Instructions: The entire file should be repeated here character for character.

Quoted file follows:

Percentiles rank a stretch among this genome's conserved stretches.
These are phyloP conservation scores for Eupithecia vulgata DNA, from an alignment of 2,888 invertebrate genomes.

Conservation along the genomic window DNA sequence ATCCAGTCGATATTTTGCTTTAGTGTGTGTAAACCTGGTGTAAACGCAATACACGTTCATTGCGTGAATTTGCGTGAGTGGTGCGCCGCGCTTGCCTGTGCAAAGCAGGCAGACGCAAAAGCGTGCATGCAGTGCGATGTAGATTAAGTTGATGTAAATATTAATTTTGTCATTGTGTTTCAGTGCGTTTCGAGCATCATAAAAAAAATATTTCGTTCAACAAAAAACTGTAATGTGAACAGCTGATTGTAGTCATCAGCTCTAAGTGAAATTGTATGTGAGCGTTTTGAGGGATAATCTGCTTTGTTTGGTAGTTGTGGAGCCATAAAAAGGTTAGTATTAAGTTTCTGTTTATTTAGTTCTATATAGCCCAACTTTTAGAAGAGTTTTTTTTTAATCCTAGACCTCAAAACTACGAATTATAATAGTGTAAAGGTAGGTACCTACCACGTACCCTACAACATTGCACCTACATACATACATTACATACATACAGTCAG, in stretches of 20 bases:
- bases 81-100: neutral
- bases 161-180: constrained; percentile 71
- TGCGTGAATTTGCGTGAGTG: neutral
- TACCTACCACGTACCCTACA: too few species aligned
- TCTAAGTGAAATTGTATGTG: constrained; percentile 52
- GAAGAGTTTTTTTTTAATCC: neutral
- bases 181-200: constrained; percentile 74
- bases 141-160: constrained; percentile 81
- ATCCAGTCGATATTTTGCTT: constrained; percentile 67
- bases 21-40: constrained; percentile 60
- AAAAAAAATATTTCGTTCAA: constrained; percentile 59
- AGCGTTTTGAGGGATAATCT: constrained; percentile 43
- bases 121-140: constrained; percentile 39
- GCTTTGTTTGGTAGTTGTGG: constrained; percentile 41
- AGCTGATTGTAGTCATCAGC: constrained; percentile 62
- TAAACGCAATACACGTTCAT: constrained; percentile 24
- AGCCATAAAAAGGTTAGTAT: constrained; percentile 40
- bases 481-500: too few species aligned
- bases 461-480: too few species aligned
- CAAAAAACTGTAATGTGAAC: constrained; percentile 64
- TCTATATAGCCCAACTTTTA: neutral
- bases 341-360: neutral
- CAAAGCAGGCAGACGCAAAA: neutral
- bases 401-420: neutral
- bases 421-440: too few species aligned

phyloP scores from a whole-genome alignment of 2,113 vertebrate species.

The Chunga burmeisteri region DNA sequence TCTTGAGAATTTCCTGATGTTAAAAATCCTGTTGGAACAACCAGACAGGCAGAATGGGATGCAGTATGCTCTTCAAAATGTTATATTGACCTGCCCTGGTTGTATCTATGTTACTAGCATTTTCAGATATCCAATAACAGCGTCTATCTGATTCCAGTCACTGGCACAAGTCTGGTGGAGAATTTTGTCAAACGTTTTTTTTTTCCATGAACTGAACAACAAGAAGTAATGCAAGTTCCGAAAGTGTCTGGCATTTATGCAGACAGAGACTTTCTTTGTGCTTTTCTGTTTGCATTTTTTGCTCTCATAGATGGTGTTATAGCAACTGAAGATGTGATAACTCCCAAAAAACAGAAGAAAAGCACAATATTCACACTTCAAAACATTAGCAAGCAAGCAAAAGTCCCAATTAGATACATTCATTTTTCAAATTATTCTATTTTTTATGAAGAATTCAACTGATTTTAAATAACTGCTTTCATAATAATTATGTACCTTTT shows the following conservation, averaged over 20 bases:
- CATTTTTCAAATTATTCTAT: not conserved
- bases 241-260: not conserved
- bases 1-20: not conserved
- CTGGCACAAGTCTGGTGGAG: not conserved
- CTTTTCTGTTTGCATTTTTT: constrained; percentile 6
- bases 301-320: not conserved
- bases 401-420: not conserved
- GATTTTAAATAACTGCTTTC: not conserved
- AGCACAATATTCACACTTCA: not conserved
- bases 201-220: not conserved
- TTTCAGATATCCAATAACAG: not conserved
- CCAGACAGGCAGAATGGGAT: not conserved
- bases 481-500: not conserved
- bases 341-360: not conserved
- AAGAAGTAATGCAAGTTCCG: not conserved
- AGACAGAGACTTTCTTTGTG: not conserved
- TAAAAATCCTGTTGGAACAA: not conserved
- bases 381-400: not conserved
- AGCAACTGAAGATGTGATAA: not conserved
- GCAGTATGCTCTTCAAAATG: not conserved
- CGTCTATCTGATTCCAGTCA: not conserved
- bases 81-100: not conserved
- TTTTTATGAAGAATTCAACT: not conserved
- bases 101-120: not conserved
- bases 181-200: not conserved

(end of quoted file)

Percentiles rank a stretch among this genome's conserved stretches.
These are phyloP conservation scores for Eupithecia vulgata DNA, from an alignment of 2,888 invertebrate genomes.

Conservation along the genomic window DNA sequence ATCCAGTCGATATTTTGCTTTAGTGTGTGTAAACCTGGTGTAAACGCAATACACGTTCATTGCGTGAATTTGCGTGAGTGGTGCGCCGCGCTTGCCTGTGCAAAGCAGGCAGACGCAAAAGCGTGCATGCAGTGCGATGTAGATTAAGTTGATGTAAATATTAATTTTGTCATTGTGTTTCAGTGCGTTTCGAGCATCATAAAAAAAATATTTCGTTCAACAAAAAACTGTAATGTGAACAGCTGATTGTAGTCATCAGCTCTAAGTGAAATTGTATGTGAGCGTTTTGAGGGATAATCTGCTTTGTTTGGTAGTTGTGGAGCCATAAAAAGGTTAGTATTAAGTTTCTGTTTATTTAGTTCTATATAGCCCAACTTTTAGAAGAGTTTTTTTTTAATCCTAGACCTCAAAACTACGAATTATAATAGTGTAAAGGTAGGTACCTACCACGTACCCTACAACATTGCACCTACATACATACATTACATACATACAGTCAG, in stretches of 20 bases:
- bases 81-100: neutral
- bases 161-180: constrained; percentile 71
- TGCGTGAATTTGCGTGAGTG: neutral
- TACCTACCACGTACCCTACA: too few species aligned
- TCTAAGTGAAATTGTATGTG: constrained; percentile 52
- GAAGAGTTTTTTTTTAATCC: neutral
- bases 181-200: constrained; percentile 74
- bases 141-160: constrained; percentile 81
- ATCCAGTCGATATTTTGCTT: constrained; percentile 67
- bases 21-40: constrained; percentile 60
- AAAAAAAATATTTCGTTCAA: constrained; percentile 59
- AGCGTTTTGAGGGATAATCT: constrained; percentile 43
- bases 121-140: constrained; percentile 39
- GCTTTGTTTGGTAGTTGTGG: constrained; percentile 41
- AGCTGATTGTAGTCATCAGC: constrained; percentile 62
- TAAACGCAATACACGTTCAT: constrained; percentile 24
- AGCCATAAAAAGGTTAGTAT: constrained; percentile 40
- bases 481-500: too few species aligned
- bases 461-480: too few species aligned
- CAAAAAACTGTAATGTGAAC: constrained; percentile 64
- TCTATATAGCCCAACTTTTA: neutral
- bases 341-360: neutral
- CAAAGCAGGCAGACGCAAAA: neutral
- bases 401-420: neutral
- bases 421-440: too few species aligned

phyloP scores from a whole-genome alignment of 2,113 vertebrate species.

The Chunga burmeisteri region DNA sequence TCTTGAGAATTTCCTGATGTTAAAAATCCTGTTGGAACAACCAGACAGGCAGAATGGGATGCAGTATGCTCTTCAAAATGTTATATTGACCTGCCCTGGTTGTATCTATGTTACTAGCATTTTCAGATATCCAATAACAGCGTCTATCTGATTCCAGTCACTGGCACAAGTCTGGTGGAGAATTTTGTCAAACGTTTTTTTTTTCCATGAACTGAACAACAAGAAGTAATGCAAGTTCCGAAAGTGTCTGGCATTTATGCAGACAGAGACTTTCTTTGTGCTTTTCTGTTTGCATTTTTTGCTCTCATAGATGGTGTTATAGCAACTGAAGATGTGATAACTCCCAAAAAACAGAAGAAAAGCACAATATTCACACTTCAAAACATTAGCAAGCAAGCAAAAGTCCCAATTAGATACATTCATTTTTCAAATTATTCTATTTTTTATGAAGAATTCAACTGATTTTAAATAACTGCTTTCATAATAATTATGTACCTTTT shows the following conservation, averaged over 20 bases:
- CATTTTTCAAATTATTCTAT: not conserved
- bases 241-260: not conserved
- bases 1-20: not conserved
- CTGGCACAAGTCTGGTGGAG: not conserved
- CTTTTCTGTTTGCATTTTTT: constrained; percentile 6
- bases 301-320: not conserved
- bases 401-420: not conserved
- GATTTTAAATAACTGCTTTC: not conserved
- AGCACAATATTCACACTTCA: not conserved
- bases 201-220: not conserved
- TTTCAGATATCCAATAACAG: not conserved
- CCAGACAGGCAGAATGGGAT: not conserved
- bases 481-500: not conserved
- bases 341-360: not conserved
- AAGAAGTAATGCAAGTTCCG: not conserved
- AGACAGAGACTTTCTTTGTG: not conserved
- TAAAAATCCTGTTGGAACAA: not conserved
- bases 381-400: not conserved
- AGCAACTGAAGATGTGATAA: not conserved
- GCAGTATGCTCTTCAAAATG: not conserved
- CGTCTATCTGATTCCAGTCA: not conserved
- bases 81-100: not conserved
- TTTTTATGAAGAATTCAACT: not conserved
- bases 101-120: not conserved
- bases 181-200: not conserved